Four day working week – fad or future?
The results of the UK’s largest 4-day working week trial are in, and it must be said, the results are fascinating.
92% of businesses who participated are going to continue with the shorter week. As part of the trial, they were allowed to decide how a 4-day working week would work for their business – this included the usual idea of Friday off or working a staggered structure.
Key findings from the trial include:
- 39% of employees felt less stressed
- 40% of employees found they were sleeping better
- 54% of employees found the work/life balance easier
- Sick days fell by over 60%
- 57% fewer employees left compared to a year earlier
It’s worth noting that this was still a relatively small-scale trial, with 3,000 businesses taking part over a 6-month period.
What is a four-day working week?
The idea behind the four-day working week is for employees to keep the same salary they’re on but work fewer hours, reducing the working week to 32 hours, with no loss of pay or benefits.
The UK works longer hours than the most of Europe, yet we have higher levels of stress and burnout which isn’t making us productive.
Like everything, there’s pros and cons of a four-day working week…
- Better work life balance for employees
- Support with the cost of living, reducing childcare costs and commuting costs
- As the results above show, a 4 day working week contributes towards lower levels of stress and burnout, which in turn reduces sickness absence levels
- Be an attractive proposition to help recruit new employees
- Higher performance and profits for businesses because employees are better rested, have a better work life balance and therefore more productive
- Contribute towards a more equal workplace – research shows that roughly 2 million people are out of employment due to childcare responsibilities and 89% of them are female. A 4 day working week could present more opportunities for those with childcare commitments
- Could be too intense to try and fit five days of work into four, which could contribute to higher levels of stress and burnout – the opposite of what’s intended!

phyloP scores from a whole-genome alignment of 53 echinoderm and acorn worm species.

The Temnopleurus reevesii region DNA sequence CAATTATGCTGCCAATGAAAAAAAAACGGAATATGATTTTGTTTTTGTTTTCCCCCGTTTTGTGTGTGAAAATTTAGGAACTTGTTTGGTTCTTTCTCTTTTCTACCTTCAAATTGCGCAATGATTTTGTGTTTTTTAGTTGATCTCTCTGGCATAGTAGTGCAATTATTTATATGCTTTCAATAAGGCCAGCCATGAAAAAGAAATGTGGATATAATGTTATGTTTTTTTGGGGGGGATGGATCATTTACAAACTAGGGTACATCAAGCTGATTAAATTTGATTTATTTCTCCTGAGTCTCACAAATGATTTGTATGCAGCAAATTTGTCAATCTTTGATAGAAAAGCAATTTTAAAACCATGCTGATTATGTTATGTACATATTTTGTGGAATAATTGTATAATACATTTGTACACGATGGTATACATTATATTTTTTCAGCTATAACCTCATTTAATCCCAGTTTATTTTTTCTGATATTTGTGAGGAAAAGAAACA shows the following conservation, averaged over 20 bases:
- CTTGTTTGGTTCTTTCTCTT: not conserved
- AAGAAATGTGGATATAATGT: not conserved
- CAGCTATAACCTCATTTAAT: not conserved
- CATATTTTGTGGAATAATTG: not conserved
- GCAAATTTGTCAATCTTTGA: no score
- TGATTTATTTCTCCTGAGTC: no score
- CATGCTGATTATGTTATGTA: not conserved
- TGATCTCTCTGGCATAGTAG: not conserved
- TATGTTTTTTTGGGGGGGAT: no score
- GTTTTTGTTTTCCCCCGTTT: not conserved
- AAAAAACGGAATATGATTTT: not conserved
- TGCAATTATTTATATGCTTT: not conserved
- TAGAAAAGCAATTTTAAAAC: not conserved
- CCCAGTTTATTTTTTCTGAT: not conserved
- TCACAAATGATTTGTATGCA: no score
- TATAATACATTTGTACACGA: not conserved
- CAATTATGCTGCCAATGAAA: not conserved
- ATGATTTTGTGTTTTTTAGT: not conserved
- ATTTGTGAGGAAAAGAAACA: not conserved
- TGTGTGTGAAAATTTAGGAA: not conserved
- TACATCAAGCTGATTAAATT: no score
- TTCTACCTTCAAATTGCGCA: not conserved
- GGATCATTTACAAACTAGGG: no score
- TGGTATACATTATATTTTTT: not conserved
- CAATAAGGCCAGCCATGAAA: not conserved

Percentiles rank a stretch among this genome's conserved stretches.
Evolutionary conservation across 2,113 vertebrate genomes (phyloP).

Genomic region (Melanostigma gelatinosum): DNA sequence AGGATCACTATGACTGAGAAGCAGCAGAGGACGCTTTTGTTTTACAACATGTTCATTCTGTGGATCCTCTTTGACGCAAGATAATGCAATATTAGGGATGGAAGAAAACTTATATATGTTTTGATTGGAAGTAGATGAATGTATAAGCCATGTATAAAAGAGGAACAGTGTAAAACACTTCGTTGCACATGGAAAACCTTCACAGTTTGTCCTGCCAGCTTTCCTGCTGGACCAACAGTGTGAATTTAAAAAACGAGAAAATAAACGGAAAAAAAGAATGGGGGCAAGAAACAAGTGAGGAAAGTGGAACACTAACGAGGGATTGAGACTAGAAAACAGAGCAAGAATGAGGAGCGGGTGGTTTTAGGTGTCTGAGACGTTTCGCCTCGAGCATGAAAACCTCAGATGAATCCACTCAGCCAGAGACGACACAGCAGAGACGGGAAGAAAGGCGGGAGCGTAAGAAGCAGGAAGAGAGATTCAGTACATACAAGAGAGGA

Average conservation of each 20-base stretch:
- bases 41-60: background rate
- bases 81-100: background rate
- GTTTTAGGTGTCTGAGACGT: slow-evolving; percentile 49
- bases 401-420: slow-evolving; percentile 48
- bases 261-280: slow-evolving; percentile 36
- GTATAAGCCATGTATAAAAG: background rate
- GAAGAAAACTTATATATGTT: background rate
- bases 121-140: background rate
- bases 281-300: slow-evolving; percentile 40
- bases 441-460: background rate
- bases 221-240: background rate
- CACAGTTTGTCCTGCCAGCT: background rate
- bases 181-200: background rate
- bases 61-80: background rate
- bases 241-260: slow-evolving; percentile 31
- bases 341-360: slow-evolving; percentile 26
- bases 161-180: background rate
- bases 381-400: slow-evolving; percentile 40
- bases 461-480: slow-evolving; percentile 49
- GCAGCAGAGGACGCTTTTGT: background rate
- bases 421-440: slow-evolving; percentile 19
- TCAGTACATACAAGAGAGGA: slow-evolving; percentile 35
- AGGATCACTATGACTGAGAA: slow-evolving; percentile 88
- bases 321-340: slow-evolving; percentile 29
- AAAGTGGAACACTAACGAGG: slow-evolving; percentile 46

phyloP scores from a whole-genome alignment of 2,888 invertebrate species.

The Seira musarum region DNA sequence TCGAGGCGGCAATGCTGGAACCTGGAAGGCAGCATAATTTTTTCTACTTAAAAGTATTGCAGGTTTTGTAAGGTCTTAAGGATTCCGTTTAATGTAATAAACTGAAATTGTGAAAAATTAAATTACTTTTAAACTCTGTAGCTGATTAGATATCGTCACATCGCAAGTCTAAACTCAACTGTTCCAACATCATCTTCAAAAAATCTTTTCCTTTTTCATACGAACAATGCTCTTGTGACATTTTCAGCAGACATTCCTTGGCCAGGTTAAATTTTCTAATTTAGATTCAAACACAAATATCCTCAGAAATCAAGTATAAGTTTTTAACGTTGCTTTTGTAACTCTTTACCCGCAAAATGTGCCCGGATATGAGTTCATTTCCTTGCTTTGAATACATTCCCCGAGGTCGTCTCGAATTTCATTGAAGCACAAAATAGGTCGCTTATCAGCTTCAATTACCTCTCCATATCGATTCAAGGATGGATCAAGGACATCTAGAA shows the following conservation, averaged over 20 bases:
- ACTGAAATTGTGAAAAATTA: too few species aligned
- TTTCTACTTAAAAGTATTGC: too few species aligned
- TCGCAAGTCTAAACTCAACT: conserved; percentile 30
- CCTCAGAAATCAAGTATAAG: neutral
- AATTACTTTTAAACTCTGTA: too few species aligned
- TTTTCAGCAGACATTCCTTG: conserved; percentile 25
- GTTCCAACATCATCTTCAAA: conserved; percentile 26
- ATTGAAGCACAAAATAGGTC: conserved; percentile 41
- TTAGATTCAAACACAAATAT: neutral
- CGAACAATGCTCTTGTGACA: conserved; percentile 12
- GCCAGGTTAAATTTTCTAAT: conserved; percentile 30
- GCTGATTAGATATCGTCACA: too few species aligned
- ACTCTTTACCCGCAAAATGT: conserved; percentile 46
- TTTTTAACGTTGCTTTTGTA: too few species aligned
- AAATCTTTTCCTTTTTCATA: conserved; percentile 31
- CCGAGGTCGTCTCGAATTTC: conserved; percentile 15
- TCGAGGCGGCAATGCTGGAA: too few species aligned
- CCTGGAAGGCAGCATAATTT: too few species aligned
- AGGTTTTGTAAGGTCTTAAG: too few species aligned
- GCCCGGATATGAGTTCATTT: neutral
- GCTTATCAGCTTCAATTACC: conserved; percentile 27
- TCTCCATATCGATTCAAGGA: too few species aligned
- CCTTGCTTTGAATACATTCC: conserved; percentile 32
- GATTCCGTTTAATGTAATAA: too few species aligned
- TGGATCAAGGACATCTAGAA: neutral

- A 4-day working week will not work for every business, no matter how hard we try. For example, hospitality or care workers, industries who already struggle with recruitment and retention may struggle to implement a model that works, leading to wider recruitment gaps
- Part time workers – how do you deal with part time workers in comparison to full time workers when it comes to managing a 4-day week, it could be a challenge to ensure fairness
Fad or future?
Whilst the results from the 4-day working week trial are largely positive, as discussed above, the trial was short and the businesses that participated are only a small section of UK businesses. Longer trials are needed to see the benefits over a longer period.
For some businesses it may be revolutionary and they’re able to implement it effectively and it works for them, however, it’s likely we’re a little way off a four-day week becoming the norm.
Considerations for implementing a four-day week
If you did want to implement a 4-day working week, it’s important to undertake careful planning and involve employees across the business to engage them in the process to understand what will and won’t work for your business in particular.
You will also need to have your employment contracts reviewed and updated to take into account changes to working patterns and understand the implications of a short working week on holiday pay and calculations, particularly in relation to part time workers.
You mustn’t make changes to your contracts and policies unilaterally, as you’re essentially changing your employees’ terms and conditions.
Psst! Need contracts and policy advice? Primed employment & HR service can help.
Alternatives to a 4 day working week
Not ready for a 4 day working week but looking to improve employee wellbeing and improve recruitment and retention? Here are some of our suggestions below.
- More flexible working opportunities and hybrid working – allow your employees more freedom and flexibility when it comes to when, where and how they work
- Job sharing – not always possible for every role but job sharing represents an opportunity for employees who can only work part time, but for a business to have a full time resource
- Extra holiday entitlement – go above and beyond the statutory leave to allow extra time for rest
- Employee benefits & rewards – offer a good employee benefits programme that includes lifestyle discounts, healthy living benefits such as gym membership and health insurance along with access to mindfulness apps or an EAP with employee support services.
- Nine-day fortnight – working the same hours but condensed into a fortnight i.e. you work 8-4.45pm everyday and get a day off once a fortnight – essentially giving 26 days extra holiday a year
- Flexible Fridays – no internal meetings scheduled on a Friday and no expectations to be online or available